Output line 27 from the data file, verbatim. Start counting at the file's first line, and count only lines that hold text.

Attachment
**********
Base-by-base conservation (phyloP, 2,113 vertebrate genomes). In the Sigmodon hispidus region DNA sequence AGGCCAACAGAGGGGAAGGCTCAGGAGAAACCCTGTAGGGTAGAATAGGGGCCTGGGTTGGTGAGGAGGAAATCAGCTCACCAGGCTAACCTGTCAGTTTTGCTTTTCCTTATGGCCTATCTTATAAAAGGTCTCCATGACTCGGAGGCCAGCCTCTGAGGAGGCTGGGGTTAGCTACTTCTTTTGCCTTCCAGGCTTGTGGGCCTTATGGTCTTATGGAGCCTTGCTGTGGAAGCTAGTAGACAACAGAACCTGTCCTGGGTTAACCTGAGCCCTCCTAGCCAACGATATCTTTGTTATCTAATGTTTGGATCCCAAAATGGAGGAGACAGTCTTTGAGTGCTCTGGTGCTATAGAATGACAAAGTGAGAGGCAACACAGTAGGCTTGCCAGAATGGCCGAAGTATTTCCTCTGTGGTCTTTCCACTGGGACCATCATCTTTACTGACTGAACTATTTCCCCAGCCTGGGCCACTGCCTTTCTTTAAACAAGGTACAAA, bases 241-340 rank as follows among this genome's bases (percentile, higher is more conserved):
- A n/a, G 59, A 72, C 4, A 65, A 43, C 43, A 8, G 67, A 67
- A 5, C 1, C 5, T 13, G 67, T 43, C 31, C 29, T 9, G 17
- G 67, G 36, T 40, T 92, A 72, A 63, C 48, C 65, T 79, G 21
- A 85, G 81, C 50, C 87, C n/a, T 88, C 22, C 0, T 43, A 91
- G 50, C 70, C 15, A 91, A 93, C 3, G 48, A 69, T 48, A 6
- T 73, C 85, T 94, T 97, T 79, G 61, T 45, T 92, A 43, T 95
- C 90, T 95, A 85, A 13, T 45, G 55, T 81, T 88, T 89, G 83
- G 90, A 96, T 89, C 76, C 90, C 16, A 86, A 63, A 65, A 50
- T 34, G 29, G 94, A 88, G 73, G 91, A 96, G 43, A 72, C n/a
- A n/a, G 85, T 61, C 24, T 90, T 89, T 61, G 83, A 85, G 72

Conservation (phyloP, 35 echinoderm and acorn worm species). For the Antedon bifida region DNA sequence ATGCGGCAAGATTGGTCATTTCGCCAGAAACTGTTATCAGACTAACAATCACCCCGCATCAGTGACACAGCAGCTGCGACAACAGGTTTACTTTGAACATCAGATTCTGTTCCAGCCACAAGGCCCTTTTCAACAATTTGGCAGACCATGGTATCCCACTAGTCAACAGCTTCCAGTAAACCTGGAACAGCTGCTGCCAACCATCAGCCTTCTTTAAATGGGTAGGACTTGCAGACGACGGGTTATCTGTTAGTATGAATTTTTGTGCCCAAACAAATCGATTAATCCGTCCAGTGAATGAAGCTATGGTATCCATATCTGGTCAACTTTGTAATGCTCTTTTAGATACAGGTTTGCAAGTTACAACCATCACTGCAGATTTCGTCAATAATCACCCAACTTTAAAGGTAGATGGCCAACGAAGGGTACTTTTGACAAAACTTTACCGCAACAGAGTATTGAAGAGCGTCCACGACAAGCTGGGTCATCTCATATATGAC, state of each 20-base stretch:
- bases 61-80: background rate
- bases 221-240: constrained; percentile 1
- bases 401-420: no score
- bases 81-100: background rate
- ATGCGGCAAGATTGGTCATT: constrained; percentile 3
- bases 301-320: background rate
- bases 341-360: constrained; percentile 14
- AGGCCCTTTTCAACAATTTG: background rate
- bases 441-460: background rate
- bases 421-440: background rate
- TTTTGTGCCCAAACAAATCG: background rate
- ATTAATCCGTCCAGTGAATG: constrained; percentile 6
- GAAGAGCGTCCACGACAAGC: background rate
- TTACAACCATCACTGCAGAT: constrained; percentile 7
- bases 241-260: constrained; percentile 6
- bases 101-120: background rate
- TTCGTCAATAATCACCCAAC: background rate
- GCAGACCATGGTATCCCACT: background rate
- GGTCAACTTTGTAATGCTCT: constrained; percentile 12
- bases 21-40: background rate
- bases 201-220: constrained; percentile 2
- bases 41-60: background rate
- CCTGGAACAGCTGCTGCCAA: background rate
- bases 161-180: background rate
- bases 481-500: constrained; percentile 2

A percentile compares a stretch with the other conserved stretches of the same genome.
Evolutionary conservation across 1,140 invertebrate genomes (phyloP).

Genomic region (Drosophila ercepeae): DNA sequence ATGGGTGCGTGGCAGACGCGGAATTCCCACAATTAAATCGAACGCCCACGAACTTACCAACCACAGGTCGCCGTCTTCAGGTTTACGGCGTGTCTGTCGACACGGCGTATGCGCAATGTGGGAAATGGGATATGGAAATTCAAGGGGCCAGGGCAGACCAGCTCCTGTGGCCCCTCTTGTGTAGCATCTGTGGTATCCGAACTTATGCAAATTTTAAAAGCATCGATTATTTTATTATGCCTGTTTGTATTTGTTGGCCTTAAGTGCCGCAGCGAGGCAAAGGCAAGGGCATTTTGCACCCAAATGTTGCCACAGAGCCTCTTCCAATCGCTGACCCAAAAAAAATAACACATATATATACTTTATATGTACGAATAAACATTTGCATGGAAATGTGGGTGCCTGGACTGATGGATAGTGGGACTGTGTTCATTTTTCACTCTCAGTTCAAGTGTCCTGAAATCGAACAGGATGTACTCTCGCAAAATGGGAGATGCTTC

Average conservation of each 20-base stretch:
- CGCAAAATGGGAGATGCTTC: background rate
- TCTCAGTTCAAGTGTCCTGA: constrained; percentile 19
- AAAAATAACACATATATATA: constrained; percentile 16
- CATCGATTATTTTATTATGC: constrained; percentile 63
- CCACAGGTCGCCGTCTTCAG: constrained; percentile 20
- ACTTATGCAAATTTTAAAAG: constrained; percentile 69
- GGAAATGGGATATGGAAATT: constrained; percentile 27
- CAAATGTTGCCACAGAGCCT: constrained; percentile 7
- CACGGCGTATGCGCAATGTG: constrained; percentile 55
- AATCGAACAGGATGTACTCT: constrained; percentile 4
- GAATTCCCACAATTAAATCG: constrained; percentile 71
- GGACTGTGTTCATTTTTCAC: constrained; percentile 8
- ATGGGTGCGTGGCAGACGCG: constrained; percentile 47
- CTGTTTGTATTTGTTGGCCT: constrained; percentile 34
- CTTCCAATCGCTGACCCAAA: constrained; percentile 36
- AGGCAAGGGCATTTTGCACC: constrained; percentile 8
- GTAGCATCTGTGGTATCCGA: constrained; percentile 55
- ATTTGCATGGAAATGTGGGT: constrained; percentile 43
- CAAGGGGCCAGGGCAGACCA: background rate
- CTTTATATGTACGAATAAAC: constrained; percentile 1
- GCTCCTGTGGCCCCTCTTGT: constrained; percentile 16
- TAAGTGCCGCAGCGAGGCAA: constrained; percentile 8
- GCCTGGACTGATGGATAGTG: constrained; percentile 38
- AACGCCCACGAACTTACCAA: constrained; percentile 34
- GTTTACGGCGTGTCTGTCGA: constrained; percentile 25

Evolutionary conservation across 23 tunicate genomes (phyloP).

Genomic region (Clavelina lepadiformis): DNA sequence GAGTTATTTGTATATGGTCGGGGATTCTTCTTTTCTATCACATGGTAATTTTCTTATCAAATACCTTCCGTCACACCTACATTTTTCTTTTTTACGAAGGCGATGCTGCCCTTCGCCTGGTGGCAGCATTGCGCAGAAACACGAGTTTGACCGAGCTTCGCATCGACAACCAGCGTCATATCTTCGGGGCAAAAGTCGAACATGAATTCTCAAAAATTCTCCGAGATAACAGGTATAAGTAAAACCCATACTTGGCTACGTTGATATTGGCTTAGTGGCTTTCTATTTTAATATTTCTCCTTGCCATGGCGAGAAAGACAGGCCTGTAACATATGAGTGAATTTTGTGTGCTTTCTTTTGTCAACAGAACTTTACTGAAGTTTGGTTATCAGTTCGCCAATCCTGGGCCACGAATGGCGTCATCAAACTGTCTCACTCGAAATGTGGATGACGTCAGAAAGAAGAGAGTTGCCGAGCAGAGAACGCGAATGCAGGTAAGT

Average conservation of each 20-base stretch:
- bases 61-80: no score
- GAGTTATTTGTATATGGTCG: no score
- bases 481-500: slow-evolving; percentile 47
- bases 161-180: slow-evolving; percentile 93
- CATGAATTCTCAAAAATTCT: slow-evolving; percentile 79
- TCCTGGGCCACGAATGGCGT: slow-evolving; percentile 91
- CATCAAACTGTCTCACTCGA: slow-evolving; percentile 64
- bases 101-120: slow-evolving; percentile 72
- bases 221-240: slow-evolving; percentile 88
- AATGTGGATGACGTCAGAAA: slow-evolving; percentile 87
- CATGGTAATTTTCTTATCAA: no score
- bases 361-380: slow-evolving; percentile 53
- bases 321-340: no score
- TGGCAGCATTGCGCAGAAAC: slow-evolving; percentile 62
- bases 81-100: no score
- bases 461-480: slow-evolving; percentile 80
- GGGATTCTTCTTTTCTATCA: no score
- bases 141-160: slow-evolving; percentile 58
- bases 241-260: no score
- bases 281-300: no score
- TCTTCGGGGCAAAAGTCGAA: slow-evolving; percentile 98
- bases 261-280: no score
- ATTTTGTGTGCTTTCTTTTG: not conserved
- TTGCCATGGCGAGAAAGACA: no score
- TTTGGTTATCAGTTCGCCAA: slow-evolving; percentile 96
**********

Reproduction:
- bases 241-260: constrained; percentile 6